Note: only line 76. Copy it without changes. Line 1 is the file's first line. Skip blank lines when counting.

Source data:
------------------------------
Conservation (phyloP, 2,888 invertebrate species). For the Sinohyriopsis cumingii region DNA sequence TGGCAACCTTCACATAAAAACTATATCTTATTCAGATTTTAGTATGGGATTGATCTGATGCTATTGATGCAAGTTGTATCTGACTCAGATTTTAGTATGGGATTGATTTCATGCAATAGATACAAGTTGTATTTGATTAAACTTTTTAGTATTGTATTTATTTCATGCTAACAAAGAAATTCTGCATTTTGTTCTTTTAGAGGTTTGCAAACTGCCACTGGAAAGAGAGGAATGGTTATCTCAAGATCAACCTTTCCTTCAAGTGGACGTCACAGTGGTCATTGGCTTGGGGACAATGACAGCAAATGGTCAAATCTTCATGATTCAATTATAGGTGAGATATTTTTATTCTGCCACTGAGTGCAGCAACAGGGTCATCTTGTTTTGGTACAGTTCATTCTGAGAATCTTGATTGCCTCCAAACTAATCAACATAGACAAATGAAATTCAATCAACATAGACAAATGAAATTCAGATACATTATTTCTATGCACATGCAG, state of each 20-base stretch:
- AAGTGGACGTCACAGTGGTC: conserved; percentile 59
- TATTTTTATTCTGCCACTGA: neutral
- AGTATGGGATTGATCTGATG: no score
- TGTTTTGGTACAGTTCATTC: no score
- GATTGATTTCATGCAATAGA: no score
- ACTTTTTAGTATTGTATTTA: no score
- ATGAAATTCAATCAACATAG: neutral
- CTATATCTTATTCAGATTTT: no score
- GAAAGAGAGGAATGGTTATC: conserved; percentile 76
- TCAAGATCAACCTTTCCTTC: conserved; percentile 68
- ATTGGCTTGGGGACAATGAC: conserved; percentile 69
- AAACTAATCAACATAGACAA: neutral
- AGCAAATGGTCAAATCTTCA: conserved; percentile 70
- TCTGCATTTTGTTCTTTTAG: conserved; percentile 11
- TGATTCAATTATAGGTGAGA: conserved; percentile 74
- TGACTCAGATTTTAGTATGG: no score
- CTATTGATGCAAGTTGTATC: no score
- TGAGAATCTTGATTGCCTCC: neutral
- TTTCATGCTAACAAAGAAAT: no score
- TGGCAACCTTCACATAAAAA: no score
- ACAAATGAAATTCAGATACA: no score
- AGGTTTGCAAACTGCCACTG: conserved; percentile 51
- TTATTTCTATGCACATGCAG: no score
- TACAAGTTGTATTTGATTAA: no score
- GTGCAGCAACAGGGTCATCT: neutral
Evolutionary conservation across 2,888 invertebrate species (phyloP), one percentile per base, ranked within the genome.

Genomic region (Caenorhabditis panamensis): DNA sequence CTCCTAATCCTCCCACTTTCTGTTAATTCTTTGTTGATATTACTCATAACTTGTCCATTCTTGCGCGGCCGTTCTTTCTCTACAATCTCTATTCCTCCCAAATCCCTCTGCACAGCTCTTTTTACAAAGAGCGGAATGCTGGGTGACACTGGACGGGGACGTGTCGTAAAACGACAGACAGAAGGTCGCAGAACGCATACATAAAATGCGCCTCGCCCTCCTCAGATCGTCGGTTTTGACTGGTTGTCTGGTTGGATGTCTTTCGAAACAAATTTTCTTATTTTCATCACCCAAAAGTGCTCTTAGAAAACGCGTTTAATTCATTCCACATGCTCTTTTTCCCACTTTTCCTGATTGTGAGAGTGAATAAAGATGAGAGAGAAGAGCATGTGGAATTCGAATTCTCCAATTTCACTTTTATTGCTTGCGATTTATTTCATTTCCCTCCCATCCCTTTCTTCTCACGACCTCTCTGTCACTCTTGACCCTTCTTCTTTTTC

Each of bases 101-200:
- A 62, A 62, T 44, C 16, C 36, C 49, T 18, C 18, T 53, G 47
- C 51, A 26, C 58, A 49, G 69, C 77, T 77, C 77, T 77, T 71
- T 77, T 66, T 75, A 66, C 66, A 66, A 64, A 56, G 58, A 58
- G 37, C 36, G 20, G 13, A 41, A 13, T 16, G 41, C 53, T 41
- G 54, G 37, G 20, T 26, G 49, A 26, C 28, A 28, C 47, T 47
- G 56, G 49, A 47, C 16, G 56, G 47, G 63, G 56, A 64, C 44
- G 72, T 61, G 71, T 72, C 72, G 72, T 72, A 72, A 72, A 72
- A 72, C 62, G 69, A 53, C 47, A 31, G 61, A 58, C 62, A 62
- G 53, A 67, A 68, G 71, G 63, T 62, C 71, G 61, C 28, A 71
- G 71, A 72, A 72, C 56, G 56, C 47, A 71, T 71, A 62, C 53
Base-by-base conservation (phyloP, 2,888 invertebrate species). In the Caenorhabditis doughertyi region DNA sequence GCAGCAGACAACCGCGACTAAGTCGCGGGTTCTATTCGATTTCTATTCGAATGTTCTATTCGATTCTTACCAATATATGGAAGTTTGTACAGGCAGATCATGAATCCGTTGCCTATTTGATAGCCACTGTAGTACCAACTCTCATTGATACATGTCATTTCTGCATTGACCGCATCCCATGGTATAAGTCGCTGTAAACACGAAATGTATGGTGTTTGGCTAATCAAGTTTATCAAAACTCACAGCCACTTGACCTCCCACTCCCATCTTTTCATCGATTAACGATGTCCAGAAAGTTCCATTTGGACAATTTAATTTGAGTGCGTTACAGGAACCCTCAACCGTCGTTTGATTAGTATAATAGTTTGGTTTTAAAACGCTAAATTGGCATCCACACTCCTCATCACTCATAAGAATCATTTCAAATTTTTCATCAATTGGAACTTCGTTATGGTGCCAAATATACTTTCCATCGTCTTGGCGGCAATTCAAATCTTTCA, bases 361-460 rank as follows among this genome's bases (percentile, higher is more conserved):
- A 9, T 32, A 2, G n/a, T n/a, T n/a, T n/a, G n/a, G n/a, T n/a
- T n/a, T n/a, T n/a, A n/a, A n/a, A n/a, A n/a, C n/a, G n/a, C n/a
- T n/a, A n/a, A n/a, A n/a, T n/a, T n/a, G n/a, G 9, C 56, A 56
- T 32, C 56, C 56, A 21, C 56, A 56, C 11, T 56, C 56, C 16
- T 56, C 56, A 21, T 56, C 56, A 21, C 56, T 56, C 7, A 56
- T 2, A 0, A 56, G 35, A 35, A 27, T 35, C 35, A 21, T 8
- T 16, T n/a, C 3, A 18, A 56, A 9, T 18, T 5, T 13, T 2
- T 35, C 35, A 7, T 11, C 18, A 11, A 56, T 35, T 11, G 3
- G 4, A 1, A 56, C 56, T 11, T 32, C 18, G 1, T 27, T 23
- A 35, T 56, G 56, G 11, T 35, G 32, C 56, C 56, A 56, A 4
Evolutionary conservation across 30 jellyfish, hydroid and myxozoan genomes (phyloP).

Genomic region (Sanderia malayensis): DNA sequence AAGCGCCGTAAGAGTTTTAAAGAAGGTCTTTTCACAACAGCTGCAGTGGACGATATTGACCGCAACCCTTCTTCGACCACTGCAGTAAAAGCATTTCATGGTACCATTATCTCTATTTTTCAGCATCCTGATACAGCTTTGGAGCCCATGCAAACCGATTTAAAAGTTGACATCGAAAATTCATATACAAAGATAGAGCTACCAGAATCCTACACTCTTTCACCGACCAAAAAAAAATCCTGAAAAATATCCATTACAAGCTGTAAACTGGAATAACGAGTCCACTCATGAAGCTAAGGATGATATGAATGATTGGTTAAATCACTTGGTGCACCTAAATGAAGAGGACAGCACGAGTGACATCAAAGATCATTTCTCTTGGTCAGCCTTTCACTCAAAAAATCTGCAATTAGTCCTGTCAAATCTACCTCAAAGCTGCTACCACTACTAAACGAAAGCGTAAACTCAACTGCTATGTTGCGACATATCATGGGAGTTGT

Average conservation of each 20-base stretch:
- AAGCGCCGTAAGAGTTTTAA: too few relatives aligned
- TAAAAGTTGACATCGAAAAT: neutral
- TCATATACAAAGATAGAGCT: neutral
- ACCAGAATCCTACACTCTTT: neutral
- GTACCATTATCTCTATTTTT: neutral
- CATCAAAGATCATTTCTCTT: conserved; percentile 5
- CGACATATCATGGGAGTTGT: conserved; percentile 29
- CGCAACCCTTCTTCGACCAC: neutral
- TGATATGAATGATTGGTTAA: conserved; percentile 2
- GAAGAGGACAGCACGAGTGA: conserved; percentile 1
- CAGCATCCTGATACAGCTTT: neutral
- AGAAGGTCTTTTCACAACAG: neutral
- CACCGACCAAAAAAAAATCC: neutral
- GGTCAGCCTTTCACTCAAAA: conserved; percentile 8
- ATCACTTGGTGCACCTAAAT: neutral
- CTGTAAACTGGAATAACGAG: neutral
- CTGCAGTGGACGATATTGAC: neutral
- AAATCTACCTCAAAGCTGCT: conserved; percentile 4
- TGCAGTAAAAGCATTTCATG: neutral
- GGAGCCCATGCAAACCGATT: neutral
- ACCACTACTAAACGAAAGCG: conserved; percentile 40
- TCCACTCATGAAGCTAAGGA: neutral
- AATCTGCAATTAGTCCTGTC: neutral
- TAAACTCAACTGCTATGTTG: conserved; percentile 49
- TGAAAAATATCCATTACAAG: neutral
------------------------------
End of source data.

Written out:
- AATCTGCAATTAGTCCTGTC: neutral